Re: A brief re-introduciton of sort

On Thu, 30 Nov 1995 13:43:58 -0700 (MST) you wrote:

>Hi All,
>interesting concept: What if the term 'post-structuralist' is actually a
>misnomer which somehow misses the point of what is actually a
>post-phenomenological impetus which occures not only in Foucault, but in
>Deleuze and Guattari, Derrida and Lyotard as well? There's at least an
>interesting line to be followed within the history of the the critique of
>subjectivity where the phenomenological subject begins to unfold from
>itself. This line can be traced from Husserl, where subjectivity still
>maintains a unity; to Levinas' bifurcation of subjectivity into the same
>and the other; and then to Merleau-Ponty's slight declination of the
>self/other pair from one another; and finally on to Foucault et al where
>subjectivity gets fragmented to dofferent degrees, and with different
>effects, according to an historic, machinic, and semiotic force. Anyway,
>it might be a concept that's fun to play with.


I agree that post-structuralism is a not so useful badge. Phenomenology is
more important a legacy because of the insistance of the non-discursive
practices (which do not really exist as such for structuralism).
Especially the importance of the visual. Reading F. as someone who doesn't
believe in existence and "believes" that the world is a side-effect of
language seems to be a gesture of analytical philosophy. However, telling a
story about the gradual desintegration of subjectivity may be a problematic
project in its own way. Was it ever integrated? Maybe we should talk about
different forms of "coding".
I am especially perplexed by the question of semiotics, and perhaps
someone would want to comment on that. Semiotic analysis (and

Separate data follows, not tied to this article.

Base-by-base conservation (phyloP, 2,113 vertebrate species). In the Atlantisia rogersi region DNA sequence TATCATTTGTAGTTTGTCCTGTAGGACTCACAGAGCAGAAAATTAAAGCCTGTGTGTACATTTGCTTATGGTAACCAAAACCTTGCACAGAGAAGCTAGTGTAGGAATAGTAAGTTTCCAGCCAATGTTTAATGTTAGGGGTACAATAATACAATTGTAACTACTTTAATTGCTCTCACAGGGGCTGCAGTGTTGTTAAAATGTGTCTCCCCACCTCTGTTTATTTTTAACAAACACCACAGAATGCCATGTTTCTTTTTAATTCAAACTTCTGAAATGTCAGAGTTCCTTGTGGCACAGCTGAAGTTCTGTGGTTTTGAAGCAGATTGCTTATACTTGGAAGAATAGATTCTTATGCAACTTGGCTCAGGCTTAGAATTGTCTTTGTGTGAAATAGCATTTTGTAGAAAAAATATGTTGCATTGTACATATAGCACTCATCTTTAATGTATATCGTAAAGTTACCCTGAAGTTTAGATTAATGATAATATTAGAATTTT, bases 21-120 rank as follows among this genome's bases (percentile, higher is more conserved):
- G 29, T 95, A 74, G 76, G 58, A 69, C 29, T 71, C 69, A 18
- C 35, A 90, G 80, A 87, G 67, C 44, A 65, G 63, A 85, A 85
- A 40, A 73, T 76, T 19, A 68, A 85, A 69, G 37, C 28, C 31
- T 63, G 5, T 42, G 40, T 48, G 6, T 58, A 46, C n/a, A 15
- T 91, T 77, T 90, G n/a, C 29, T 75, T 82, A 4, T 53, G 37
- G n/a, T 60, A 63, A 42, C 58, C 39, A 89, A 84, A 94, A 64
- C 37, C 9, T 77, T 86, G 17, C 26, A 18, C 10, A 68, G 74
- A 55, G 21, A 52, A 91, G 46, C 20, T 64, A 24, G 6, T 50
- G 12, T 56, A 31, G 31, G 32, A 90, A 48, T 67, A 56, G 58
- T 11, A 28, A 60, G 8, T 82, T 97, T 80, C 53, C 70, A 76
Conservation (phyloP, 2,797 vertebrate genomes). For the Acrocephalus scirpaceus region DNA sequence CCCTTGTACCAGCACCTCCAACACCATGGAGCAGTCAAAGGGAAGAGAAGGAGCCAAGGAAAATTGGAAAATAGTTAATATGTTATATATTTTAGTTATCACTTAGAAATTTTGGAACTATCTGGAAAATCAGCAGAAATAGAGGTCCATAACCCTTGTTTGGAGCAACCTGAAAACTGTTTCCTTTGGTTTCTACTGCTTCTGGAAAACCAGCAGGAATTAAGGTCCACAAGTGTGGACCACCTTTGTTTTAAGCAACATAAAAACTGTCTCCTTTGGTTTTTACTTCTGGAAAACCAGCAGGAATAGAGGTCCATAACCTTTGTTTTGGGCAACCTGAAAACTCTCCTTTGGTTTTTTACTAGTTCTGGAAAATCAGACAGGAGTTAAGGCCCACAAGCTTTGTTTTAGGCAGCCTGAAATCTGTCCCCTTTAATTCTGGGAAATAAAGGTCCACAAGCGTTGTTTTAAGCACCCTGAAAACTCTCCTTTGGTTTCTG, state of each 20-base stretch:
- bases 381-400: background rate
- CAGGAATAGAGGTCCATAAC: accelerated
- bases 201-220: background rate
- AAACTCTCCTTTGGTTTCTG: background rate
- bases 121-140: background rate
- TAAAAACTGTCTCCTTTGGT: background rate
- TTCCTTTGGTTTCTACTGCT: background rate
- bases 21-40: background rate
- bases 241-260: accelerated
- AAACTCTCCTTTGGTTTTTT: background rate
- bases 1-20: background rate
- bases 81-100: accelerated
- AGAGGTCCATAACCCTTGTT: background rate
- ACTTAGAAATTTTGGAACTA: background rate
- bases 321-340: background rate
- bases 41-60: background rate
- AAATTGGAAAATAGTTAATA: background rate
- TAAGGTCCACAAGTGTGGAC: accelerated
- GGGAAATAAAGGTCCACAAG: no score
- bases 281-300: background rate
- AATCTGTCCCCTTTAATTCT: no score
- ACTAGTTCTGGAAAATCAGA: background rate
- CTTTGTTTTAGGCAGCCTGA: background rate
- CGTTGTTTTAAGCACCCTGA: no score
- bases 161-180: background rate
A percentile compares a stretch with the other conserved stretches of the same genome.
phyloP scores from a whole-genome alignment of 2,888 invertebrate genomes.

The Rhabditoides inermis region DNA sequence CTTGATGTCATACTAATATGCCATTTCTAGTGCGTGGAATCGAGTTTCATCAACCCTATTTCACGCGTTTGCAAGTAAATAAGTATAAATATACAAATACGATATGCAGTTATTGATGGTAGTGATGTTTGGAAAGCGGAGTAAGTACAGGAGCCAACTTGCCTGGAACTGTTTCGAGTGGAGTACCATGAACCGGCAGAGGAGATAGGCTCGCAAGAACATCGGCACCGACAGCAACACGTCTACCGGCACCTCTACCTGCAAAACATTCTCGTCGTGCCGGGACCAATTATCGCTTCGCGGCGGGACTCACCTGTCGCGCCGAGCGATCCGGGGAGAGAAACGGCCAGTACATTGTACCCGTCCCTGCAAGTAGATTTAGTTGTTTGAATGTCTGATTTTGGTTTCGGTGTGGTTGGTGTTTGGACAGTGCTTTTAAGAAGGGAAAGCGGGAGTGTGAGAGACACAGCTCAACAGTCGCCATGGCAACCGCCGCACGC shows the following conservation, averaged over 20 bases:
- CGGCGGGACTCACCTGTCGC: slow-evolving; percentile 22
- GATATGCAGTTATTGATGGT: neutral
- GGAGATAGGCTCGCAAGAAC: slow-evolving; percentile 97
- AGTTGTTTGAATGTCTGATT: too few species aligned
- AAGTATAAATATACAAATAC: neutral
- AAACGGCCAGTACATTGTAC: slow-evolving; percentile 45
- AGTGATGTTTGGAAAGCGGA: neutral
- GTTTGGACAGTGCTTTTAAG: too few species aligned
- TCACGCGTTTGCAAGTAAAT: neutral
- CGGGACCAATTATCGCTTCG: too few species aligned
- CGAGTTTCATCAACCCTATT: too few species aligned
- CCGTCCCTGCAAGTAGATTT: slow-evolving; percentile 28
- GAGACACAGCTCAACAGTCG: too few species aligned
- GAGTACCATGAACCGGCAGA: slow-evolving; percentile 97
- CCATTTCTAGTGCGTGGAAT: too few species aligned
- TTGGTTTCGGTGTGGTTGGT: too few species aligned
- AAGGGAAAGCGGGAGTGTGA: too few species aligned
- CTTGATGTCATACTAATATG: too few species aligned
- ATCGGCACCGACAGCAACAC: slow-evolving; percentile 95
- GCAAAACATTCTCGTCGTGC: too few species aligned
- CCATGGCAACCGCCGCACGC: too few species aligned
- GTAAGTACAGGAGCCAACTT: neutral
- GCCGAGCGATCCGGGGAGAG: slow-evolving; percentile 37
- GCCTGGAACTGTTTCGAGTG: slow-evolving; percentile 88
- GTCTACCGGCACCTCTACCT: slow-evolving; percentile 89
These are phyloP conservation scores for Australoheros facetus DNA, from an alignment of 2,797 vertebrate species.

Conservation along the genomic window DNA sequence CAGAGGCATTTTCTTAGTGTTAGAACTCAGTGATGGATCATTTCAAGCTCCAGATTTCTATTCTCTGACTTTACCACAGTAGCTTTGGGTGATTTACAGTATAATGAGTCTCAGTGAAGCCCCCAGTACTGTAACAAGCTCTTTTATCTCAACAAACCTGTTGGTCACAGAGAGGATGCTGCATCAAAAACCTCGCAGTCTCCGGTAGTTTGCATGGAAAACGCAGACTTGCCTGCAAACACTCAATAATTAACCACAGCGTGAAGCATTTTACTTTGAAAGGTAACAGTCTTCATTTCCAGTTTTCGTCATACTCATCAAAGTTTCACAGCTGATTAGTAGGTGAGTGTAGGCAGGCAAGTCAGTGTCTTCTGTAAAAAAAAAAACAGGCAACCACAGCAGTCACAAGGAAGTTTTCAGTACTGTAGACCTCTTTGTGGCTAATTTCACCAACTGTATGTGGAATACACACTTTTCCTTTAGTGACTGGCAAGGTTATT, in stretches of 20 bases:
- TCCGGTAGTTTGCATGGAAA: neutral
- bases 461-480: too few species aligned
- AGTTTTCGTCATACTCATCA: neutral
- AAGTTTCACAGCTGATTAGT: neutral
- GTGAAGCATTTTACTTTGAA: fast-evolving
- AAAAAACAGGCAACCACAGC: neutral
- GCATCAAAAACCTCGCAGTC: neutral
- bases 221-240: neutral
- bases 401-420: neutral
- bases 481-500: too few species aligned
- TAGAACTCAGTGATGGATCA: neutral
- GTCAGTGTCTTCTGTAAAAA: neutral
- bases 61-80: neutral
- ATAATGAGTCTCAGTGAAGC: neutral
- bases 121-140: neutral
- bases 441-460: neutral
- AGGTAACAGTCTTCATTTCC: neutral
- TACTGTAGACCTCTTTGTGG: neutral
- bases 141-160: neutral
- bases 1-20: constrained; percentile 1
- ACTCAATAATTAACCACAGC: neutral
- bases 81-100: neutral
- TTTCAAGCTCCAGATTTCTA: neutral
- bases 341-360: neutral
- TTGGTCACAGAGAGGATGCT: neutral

structuralism) begins with the difference between the signifier and the
signified, (or the sign and the mind-image of the refferent - it seems
there is a constant blurring between what De Saussure called signified and
the image of the refferent). There is a repeated claim that the signified
is never present, that we are caught in the play of the signifier. As far
as I understand F. he opposed this whole notion of signification. he spoke
of language as always describing a space, a set of objects ands speakers.
The question for him would be how is this space articulated in relation to
other spaces, made through non signifying practices, and not how does words
hook on objects. I think this is where the question of the subject comes
in, because in semiotics, the subject is the privileged place required for
the signifying process (the mental image), in a post-structuralist like
Lacan, the subject is an effect of the split between signifier and
signified (the barred subject). But for F. signification (and the
signifier) is a proprety of language itself, like grammer. So that
subjuctivity is not a linguistic phenomenon; it involves language, but it
involves many other things. I am getting too lenghty so let me stop here .
Gabriel Ash


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